DEI executives raking it in

Greene's study shows that the University of Michigan has the most DEI personnel out of the universities, with 163 individuals working on such efforts as of 2021. 

Robert Sellers, Michigan's vice provost for equity and inclusion and chief diversity officer, is also the highest-paid DEI official from the top 15 colleges on their list, a Fox News review of pay at the universities found. 

Michigan's most recent faculty and staff disclosures reveal that Sellers earns an annual salary of nearly $431,000. According to data from the Chronicle of Higher Education, his contract is substantially more than the average salary of Michigan's full-time professors, which sits around $174,000.

"We believe Rob Sellers' pay is appropriate for the executive-level position he fills at U-M and it is in line with the salary of others with similar responsibilities," Rick Fitzgerald, the associate vice president for public affairs at Michigan, told Fox News.

"He is both a vice provost with duties well beyond diversity and the university's chief diversity officer," he continued. "As chief diversity officer, he advises the president on universitywide activities related to diversity, equity and inclusion."

Sellers is not alone in his lucrative pay. Other schools with massive staff devoted to DEI initiatives also dish out handsome paychecks to their top equity personnel. 

Georgina Dodge, the vice president at the office of diversity and inclusion at the University of Maryland, which employs 71 DEI personnel, makes $358,000 a year, a database of Maryland public employees shows. 

The average Maryland full-time professor salary is just over $157,000.

COLLEGE PARK, MD - AUGUST 2: Cole Field House dedication ceremony show off the new indoor practice field at the University of Maryland August 02, 2017 in College Park, MD.  The complex will eventually include the Center for Sports Medicine, Health and Human Performance, a clinical treatment center and space for UMD's Academy for Innovation and Entrepreneurship.  (Photo by Katherine Frey/The Washington Post via Getty Images)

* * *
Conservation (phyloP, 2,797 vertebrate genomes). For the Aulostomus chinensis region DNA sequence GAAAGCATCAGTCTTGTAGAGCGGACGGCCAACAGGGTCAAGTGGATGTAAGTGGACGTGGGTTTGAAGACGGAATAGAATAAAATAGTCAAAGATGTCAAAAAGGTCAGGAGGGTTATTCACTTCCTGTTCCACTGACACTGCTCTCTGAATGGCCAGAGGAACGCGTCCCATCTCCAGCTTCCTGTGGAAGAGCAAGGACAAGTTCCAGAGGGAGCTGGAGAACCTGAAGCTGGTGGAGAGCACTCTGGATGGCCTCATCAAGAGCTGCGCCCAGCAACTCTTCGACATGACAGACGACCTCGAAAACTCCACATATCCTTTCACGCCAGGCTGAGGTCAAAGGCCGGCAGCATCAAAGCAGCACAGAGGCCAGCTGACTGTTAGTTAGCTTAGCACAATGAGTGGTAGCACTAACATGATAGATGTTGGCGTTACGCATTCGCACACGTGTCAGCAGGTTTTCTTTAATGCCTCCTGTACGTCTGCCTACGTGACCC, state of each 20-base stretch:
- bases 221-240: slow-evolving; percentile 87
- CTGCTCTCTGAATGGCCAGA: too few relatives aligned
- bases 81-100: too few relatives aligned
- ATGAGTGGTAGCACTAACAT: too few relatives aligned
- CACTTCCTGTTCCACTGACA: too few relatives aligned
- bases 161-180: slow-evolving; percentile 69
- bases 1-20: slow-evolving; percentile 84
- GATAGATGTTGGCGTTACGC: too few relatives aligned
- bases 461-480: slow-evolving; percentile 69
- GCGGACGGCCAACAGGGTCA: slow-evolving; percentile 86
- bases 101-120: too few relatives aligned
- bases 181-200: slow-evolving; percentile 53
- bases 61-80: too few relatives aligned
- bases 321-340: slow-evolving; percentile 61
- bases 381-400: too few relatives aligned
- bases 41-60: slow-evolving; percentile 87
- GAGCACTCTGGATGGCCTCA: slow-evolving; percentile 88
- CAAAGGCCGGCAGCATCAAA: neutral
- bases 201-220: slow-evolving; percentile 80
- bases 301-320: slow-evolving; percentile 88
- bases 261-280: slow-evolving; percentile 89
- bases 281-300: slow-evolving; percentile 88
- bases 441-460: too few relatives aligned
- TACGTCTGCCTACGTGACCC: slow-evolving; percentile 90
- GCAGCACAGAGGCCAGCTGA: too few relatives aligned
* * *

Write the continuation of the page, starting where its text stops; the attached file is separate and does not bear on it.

"Our Vice President for Diversity and Inclusion is an experienced higher education administrator, a veteran of the U.S. Navy, and a valued member of the president's leadership team," the University of Maryland's chief communications officer, Katie Lawson, told Fox News. 

"She is responsible for directing the office that investigates on-campus sexual misconduct and discrimination and the office that coordinates disability accommodations, as well as leading large-scale, campuswide trainings and acadmemic [sic] support programs that serve thousands of students," Lawson said.

Menah Pratt-Clarke, vice provost for inclusion and diversity at Virginia Tech, which has 83 DEI personnel, earns over $351,000 annually, a search of a Virginia public employee pay shows. 

The average Virginia Tech full-time professor salary sits at nearly $142,000.

"As a land grant institution and consistent with our teaching and research mission, Virginia Tech is committed to fostering and supporting a campus community that is welcoming to all," Virginia Tech's associate vice president for university relations, Mark Owczarski, told Fox News.

"We are grateful for the important work Dr. Pratt-Clarke, who, as a vice president and member of the president's cabinet oversees the offices of strategic affairs and diversity and inclusion, does on behalf of Virginia Tech and the commonwealth we serve," Owczarski said.

UNITED STATES - SEPTEMBER 8: Students walk across The Lawn as in-person classes are underway at the University of Virginia on Tuesday, Sept. 8, 2020.

UNITED STATES - SEPTEMBER 8: Students walk across The Lawn as in-person classes are underway at the University of Virginia on Tuesday, Sept. 8, 2020.  (Photo by Caroline Brehman/CQ-Roll Call, Inc via Getty Images)

Kevin McDonald, vice president for diversity, equity and inclusion at the University of Virginia, which has 94 employees devoted to DEI, makes $340,000 a year, records show. 

The average Virginia full-time professor salary is nearly $175,000. 

"The University of Virginia's Vice President for Diversity, Equity, Inclusion and Community Partnerships is a member of the University's Executive Leadership team who has a broad portfolio of important initiatives that span the entire institution," Brian Coy, a spokesperson for the university, told Fox News. 


"Our Vice President, Dr. Kevin McDonald, is a national leader in his field and we are grateful for his service to the University," Coy continued. "His pay is commensurate with other UVA senior executives who have pan-University responsibilities and it reflects the importance we place on creating an environment where people from every perspective and walk of life can live, learn, and work successfully."

Sean C. Garrick, vice chancellor for diversity, equity and inclusion at the University of Illinois, which has 71 DEI employees, earns nearly $330,000 annually, salary disclosures show. 

The average Illinois full-time professor salary hovers around $152,000. 

Ethan Barton produced the accompanying graphic.